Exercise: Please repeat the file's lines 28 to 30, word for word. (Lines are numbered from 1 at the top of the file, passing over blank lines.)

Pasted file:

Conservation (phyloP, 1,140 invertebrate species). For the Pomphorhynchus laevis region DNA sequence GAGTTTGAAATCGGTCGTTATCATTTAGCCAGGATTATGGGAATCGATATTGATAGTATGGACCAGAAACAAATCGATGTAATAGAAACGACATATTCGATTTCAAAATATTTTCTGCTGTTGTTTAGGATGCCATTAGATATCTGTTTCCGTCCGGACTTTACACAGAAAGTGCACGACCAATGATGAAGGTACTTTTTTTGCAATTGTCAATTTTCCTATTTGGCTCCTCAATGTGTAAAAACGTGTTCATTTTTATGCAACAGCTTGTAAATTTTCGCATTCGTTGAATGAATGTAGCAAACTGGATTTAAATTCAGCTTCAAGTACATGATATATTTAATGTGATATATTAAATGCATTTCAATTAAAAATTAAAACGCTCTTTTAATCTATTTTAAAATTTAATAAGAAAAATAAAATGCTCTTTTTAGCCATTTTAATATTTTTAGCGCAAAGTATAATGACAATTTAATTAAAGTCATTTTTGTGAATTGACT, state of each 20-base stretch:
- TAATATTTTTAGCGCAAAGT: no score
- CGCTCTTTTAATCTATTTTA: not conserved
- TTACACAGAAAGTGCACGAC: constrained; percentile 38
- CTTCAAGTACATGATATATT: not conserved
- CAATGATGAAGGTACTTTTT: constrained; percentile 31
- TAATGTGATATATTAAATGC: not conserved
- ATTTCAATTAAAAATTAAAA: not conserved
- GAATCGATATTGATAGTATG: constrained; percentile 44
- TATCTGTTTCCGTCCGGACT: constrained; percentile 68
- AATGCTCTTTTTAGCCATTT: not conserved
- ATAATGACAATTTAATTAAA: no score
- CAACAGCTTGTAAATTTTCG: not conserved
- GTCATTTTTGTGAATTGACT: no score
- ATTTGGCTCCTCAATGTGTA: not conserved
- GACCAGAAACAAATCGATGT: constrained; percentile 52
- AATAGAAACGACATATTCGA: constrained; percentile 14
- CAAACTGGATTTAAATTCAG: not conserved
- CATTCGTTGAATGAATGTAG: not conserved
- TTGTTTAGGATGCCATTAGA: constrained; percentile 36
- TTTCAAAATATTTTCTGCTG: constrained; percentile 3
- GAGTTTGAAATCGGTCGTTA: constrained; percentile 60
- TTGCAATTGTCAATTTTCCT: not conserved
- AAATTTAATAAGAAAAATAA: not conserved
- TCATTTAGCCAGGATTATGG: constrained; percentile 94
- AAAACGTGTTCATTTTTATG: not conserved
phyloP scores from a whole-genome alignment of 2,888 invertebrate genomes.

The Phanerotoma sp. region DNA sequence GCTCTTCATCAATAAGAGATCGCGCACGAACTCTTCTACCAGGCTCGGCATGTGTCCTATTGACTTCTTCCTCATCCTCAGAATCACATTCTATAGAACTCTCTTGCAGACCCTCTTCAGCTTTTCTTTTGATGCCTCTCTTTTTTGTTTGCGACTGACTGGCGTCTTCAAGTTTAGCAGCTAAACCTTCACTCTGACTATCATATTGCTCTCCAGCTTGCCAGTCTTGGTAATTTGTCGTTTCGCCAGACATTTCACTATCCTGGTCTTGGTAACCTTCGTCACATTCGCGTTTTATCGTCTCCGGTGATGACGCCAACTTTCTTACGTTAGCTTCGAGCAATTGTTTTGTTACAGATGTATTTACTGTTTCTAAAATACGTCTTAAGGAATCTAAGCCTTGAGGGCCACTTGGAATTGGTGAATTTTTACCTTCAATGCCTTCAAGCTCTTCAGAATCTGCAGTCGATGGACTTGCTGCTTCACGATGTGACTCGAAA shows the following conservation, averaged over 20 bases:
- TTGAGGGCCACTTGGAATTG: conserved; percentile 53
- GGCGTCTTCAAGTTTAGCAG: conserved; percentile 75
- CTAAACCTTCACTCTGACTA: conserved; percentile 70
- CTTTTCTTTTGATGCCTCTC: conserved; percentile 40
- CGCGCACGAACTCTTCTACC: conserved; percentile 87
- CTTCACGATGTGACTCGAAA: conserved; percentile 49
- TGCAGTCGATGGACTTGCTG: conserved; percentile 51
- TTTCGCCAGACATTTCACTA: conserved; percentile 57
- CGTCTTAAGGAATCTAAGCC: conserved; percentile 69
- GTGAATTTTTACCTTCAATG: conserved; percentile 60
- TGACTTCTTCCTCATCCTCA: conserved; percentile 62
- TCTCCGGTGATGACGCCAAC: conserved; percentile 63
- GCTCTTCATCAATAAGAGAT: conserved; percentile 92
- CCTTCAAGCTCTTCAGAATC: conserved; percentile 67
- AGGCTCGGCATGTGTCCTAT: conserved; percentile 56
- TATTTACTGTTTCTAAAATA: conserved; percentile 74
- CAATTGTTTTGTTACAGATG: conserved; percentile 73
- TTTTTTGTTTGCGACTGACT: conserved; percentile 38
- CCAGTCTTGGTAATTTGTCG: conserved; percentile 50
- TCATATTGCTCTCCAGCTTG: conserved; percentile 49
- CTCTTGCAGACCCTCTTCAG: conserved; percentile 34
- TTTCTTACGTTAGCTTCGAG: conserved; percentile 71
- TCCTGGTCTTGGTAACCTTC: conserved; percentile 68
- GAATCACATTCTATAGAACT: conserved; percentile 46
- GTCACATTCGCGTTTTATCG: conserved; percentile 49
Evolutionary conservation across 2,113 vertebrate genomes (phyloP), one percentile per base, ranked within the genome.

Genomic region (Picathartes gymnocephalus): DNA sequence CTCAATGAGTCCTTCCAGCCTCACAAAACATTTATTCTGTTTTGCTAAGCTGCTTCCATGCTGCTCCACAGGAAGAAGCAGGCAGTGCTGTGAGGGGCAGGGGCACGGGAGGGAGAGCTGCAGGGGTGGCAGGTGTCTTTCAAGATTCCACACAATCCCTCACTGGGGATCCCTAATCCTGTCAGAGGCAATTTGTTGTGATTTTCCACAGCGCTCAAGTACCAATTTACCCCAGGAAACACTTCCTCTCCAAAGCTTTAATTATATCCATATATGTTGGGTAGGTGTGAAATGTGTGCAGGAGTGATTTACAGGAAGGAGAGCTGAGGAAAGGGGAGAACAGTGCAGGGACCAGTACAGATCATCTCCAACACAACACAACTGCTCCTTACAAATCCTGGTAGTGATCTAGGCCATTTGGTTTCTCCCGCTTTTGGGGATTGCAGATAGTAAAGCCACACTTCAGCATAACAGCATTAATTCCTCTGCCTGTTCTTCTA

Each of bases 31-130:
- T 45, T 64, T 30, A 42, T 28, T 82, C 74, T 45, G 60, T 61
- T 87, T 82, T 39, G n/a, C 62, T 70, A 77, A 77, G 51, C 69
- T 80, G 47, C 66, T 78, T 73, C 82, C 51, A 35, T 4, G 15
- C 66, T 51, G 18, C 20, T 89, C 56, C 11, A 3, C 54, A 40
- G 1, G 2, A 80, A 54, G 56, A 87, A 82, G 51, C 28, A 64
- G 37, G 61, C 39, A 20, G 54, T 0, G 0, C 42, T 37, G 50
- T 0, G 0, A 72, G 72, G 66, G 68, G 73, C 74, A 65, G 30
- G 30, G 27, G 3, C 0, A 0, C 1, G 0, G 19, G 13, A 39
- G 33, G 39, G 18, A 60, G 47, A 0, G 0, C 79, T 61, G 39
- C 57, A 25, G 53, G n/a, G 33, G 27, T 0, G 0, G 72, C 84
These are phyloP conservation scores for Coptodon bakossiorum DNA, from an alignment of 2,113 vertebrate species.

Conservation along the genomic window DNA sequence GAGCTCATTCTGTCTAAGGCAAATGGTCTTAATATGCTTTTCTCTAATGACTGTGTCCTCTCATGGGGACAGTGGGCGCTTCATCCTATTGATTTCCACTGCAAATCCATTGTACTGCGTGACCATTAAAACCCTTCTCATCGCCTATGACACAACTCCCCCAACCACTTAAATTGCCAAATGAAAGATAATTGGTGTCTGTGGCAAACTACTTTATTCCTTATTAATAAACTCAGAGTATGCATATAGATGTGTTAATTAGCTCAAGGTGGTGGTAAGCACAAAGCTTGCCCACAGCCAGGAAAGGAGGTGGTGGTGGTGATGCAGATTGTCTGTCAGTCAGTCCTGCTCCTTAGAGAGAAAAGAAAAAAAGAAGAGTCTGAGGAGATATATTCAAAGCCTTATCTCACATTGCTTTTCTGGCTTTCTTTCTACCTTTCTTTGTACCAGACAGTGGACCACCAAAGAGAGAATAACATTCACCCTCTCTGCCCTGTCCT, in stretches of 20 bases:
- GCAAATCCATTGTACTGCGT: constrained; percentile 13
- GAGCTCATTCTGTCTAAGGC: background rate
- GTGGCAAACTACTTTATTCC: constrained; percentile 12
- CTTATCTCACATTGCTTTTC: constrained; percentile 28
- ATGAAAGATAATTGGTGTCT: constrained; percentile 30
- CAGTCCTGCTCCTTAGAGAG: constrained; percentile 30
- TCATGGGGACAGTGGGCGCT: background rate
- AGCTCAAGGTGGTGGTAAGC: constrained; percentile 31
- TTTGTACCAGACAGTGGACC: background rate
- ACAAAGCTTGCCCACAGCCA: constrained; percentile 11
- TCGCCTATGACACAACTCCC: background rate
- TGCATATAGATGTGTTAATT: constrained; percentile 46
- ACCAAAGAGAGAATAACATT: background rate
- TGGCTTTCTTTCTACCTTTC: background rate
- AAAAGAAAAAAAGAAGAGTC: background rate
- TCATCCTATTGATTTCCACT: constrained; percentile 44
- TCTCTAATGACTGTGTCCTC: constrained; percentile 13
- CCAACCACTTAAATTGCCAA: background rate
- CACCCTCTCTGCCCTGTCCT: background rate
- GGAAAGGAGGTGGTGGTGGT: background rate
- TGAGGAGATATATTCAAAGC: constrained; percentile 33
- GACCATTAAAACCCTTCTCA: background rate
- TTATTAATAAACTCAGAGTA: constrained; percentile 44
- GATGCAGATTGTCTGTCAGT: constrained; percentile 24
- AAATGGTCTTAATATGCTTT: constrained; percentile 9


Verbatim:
The Phanerotoma sp. region DNA sequence GCTCTTCATCAATAAGAGATCGCGCACGAACTCTTCTACCAGGCTCGGCATGTGTCCTATTGACTTCTTCCTCATCCTCAGAATCACATTCTATAGAACTCTCTTGCAGACCCTCTTCAGCTTTTCTTTTGATGCCTCTCTTTTTTGTTTGCGACTGACTGGCGTCTTCAAGTTTAGCAGCTAAACCTTCACTCTGACTATCATATTGCTCTCCAGCTTGCCAGTCTTGGTAATTTGTCGTTTCGCCAGACATTTCACTATCCTGGTCTTGGTAACCTTCGTCACATTCGCGTTTTATCGTCTCCGGTGATGACGCCAACTTTCTTACGTTAGCTTCGAGCAATTGTTTTGTTACAGATGTATTTACTGTTTCTAAAATACGTCTTAAGGAATCTAAGCCTTGAGGGCCACTTGGAATTGGTGAATTTTTACCTTCAATGCCTTCAAGCTCTTCAGAATCTGCAGTCGATGGACTTGCTGCTTCACGATGTGACTCGAAA shows the following conservation, averaged over 20 bases:
- TTGAGGGCCACTTGGAATTG: conserved; percentile 53
- GGCGTCTTCAAGTTTAGCAG: conserved; percentile 75